“The trouble with jogging is that, by the time you realize you’re not in shape for it, it’s too far to walk back.” ― Franklin P. Jones
I may use “jogging” and “running” interchangeably in this particular blog. Not because I don’t care about the disdain for a lack of distinction between the two (this is a conversation that can get messy), I simply don’t have the energy to please both camps. Not tonight.
So, on my not-so-daily-however-very-beneficial jog, I’m starting to laugh. Smile and laugh. This is the point I really wanted to get to. Not to run a mile in a little under 5 minutes (I’ll get there). Not to have the best form (working on it). Not because I hate breathing heavily (that’s a lie). But because I really wanted to experience that sense of euphoria that everyone who does it consistently seems to have. Several friends have expressed how “free” they feel when they run. It makes life and all its distractions seem to melt away. Or at least shrink back amidst a background of a more complex creation.
This being said, the severity of my problems will never outweigh the beauty of complex design in nature. The scent of the grass and trees intermingled with the air of the season, the sound of deer cracking the twigs while moving through a dry creek, squirrels spiraling through branches, lizards rustling in the brush… It all serves as a world away from the world. Where the only rule is one foot in front of the other and steps lead to milestones. If “walking it off” is therapeutic, then running is nirvana. Worried you’ll be alone with your stress? The echoes of your thoughts have too many natural walls to resound off of. They’ll never reach you if you breathe them out and keep your head down. The problem for your problems is your problems don’t jog. You do. So leave them behind for a while.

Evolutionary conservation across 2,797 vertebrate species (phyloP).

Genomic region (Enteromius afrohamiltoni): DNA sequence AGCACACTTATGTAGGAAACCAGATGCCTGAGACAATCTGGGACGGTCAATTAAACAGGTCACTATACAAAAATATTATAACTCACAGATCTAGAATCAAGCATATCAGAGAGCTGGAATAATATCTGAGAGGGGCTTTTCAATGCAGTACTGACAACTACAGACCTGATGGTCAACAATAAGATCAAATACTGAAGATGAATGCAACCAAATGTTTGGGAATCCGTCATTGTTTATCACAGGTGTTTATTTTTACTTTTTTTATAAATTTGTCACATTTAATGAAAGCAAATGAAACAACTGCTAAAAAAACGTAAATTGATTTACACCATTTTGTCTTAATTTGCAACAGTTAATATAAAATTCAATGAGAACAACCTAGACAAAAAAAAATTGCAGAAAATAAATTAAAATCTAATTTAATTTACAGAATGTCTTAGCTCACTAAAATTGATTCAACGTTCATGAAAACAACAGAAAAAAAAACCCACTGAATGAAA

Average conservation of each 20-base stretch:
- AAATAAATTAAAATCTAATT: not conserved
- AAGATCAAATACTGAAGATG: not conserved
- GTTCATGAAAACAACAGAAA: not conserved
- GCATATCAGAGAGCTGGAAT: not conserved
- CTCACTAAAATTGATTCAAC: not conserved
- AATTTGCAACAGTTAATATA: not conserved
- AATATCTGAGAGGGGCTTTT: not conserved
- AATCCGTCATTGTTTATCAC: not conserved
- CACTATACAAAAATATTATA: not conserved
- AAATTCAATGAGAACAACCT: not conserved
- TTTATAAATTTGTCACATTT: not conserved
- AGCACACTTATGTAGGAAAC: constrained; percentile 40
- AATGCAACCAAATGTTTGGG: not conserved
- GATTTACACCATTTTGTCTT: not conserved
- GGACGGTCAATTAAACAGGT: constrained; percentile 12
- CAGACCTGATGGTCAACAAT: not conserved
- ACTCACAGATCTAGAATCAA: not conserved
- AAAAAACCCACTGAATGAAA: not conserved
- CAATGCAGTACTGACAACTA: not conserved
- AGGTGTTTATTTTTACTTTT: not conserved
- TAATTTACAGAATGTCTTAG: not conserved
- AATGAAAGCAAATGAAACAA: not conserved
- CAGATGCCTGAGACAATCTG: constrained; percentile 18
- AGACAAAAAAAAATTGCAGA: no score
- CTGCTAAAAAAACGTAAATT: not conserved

Back to the laughter. Jogging a lot like life. There are many blind curves. We won’t always be able to see what’s ahead, but your path is leading somewhere. And if you have clearly defined goals, the unknown is not as unsettling as the signs seem to suggest. “Caution” and “Danger” translate into “Challenges Ahead”. Roadblocks are temporary delays. Your mind is your biggest opponent. And the best way to keep from doing too little is to set yourself up with no choice but to finish big.
Want to double your max distance? Take a trail instead of a track. You’ll love it. Gone is the burden of choosing when enough is enough. As outlined with our humorous quote above, the beauty of a trail is that you have to go back whence the way you came. Don’t think about the return. Start and don’t stop. Walk between your running spurts, and go until you’re tired. Next, rest. Then, return. There you go. Now you don’t have a say-so in the matter! However far you travel out, that’s how far you’ll need to travel back. Instant growth. My respiratory system didn’t like me very much at first, but I’ve learned that wellness isn’t a popularity contest. I make the decision and my body follows. With a healthy regard towards indicators that can point towards the hospital, I err on the side of abandon.
It’s a joy that is definitely unlike any other. I do feel free. The bigger picture is found outside the walls of the shops and office. And if I could recommend any advice for the person interested in running, I’d say that it’s what you make it. A stroll can be your marathon. Your stage is the top of a hill overlooking the landscape. Trade in a roof for a cloud-filled firmament. In a world overwhelmed by so much progress at a standstill, use forward motion in one of its simplest forms. And whatever you do, do it now!